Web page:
Maundy Thursday

Exodus 12:1-4, (5-10), 11-14
The LORD said to Moses and Aaron in the land of Egypt: This month shall mark for you the beginning of months; it shall be the first month of the year for you. Tell the whole congregation of Israel that on the tenth of this month they are to take a lamb for each family, a lamb for each household. If a household is too small for a whole lamb, it shall join its closest neighbor in obtaining one; the lamb shall be divided in proportion to the number of people who eat of it. Your lamb shall be without blemish, a year-old male; you may take it from the sheep or from the goats. You shall keep it until the fourteenth day of this month; then the whole assembled congregation of Israel shall slaughter it at twilight. They shall take some of the blood and put it on the two doorposts and the lintel of the houses in which they eat it. They shall eat the lamb that same night; they shall eat it roasted over the fire with unleavened bread and bitter herbs. Do not eat any of it raw or boiled in water, but roasted over the fire, with its head, legs, and inner organs. You shall let none of it remain until the morning; anything that remains until the morning you shall burn. This is how you shall eat it: your loins girded, your sandals on your feet, and your staff in your hand; and you shall eat it hurriedly. It is the passover of the LORD. For I will pass through the land of Egypt that night, and I will strike down every firstborn in the land of Egypt, both human beings and animals; on all the gods of Egypt I will execute judgments: I am the LORD. The blood shall be a sign for you on the houses where you live: when I see the blood, I will pass over you, and no plague shall destroy you when I strike the land of Egypt. This day shall be a day of remembrance for you. You shall celebrate it as a festival to the LORD; throughout your generations you shall observe it as a perpetual ordinance.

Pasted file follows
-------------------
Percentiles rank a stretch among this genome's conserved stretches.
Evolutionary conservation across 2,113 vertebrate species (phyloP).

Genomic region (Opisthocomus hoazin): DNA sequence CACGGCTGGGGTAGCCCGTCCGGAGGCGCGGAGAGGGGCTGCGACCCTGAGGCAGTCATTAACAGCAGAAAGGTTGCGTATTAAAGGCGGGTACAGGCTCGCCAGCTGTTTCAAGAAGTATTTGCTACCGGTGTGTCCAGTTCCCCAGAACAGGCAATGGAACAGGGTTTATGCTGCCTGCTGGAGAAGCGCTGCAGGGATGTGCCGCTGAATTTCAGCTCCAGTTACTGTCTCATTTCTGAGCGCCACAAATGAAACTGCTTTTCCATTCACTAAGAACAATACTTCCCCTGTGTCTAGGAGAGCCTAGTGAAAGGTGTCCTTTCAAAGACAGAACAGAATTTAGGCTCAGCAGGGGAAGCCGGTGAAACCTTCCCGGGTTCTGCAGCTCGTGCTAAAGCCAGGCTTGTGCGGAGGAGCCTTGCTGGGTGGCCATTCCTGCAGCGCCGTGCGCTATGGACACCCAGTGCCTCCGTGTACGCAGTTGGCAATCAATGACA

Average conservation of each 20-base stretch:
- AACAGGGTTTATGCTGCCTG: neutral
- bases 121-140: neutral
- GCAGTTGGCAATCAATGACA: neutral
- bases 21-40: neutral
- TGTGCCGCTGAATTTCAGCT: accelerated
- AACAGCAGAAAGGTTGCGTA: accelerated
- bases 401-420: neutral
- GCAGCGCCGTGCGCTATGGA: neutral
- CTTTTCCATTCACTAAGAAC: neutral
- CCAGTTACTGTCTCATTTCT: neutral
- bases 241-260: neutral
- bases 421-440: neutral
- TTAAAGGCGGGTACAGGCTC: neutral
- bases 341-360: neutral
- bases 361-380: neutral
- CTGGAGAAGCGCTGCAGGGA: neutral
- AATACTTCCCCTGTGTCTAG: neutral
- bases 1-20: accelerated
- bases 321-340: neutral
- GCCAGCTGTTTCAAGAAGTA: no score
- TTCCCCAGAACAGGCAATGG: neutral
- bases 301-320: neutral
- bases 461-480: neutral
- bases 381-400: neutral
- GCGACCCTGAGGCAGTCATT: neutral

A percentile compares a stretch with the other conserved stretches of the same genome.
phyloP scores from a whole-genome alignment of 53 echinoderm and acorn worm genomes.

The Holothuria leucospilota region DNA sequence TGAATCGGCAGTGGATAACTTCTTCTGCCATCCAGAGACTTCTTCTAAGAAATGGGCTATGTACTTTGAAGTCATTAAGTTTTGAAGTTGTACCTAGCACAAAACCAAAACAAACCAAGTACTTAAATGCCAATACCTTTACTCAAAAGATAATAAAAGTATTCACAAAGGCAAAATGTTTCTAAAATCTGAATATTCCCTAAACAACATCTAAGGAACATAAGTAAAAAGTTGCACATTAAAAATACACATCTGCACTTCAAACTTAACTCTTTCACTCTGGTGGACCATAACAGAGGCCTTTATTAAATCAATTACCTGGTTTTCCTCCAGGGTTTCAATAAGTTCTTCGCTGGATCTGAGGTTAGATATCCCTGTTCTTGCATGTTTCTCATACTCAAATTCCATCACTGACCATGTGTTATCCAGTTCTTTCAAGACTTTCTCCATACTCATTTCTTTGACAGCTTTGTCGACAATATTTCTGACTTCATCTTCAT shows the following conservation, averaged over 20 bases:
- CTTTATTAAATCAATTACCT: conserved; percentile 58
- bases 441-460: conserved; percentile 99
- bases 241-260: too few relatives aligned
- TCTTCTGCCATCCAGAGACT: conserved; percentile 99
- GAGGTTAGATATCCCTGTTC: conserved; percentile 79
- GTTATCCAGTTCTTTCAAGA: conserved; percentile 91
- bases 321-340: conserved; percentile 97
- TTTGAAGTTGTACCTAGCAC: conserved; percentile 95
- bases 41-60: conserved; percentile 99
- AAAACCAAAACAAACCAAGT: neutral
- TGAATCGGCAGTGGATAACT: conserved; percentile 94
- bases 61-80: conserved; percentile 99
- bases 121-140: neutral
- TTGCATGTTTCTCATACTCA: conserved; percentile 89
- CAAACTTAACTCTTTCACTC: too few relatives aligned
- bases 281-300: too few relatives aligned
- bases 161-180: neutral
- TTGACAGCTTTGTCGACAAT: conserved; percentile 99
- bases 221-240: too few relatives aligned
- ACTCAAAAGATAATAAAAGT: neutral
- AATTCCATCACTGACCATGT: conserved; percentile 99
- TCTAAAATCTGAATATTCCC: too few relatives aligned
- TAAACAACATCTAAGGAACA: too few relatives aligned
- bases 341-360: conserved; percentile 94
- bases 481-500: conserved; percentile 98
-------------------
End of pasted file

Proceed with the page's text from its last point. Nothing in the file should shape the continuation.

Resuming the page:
On Maundy Thursday we think about the Last Supper and Jesus washing the disciples’ feet. The Gospel of John is the text for today alongside of this Exodus passage. According to John the last supper wasn’t exactly a Passover meal, but just before the festival of Passover. So let us look at what is happening before the Passover is instituted and what the time before Passover might indicate.

God was about to change the lives of the Israelites who’d been enslaved for hundreds of years. God was going to pass through the land, claiming the lives of the firstborn in Egypt. This would be the breakthrough to liberate God’s people, and they had to be ready to move. Loins girded, sandals strapped, staff in hand, eat and run. It’s a time of anticipation, preparation, obedience, action, and trust in God. A new day, a new life, a new era is coming, and this time before Passover is the time to get ready.

In this time now, just before Passover, Jesus is gathering his friends and preparing them for his departure. Jesus girds himself with a towel. Instead of having the disciples have their sandals on, they are taken off so Jesus can wash their feet. They’re not on the run, but instead sit together with Jesus as he gives final thoughts and teachings. It’s a time of confusion, tension, and betrayal. A new day, a new life, and a new era is coming, and this time before Passover is the time to get ready.

On Maundy Thursday when we celebrate community meals, foot washing, and communion, let’s lean into this sacred time before the big event, the big holiday. In this moment let us prepare for what God is about to do in our lives, in our communities, in our churches, and in the world. Let us be vigilant to the movement of the Holy Spirit who might ask us to do weird, unprecedented things like putting lamb’s blood on the doorpost, or bending to wash feet. What seems strange now may be made clear soon. Take a breath in this uncomfortable pause to take a leap of faith and trust that something new is around the corner.

Palm Sunday

Luke 19:28-40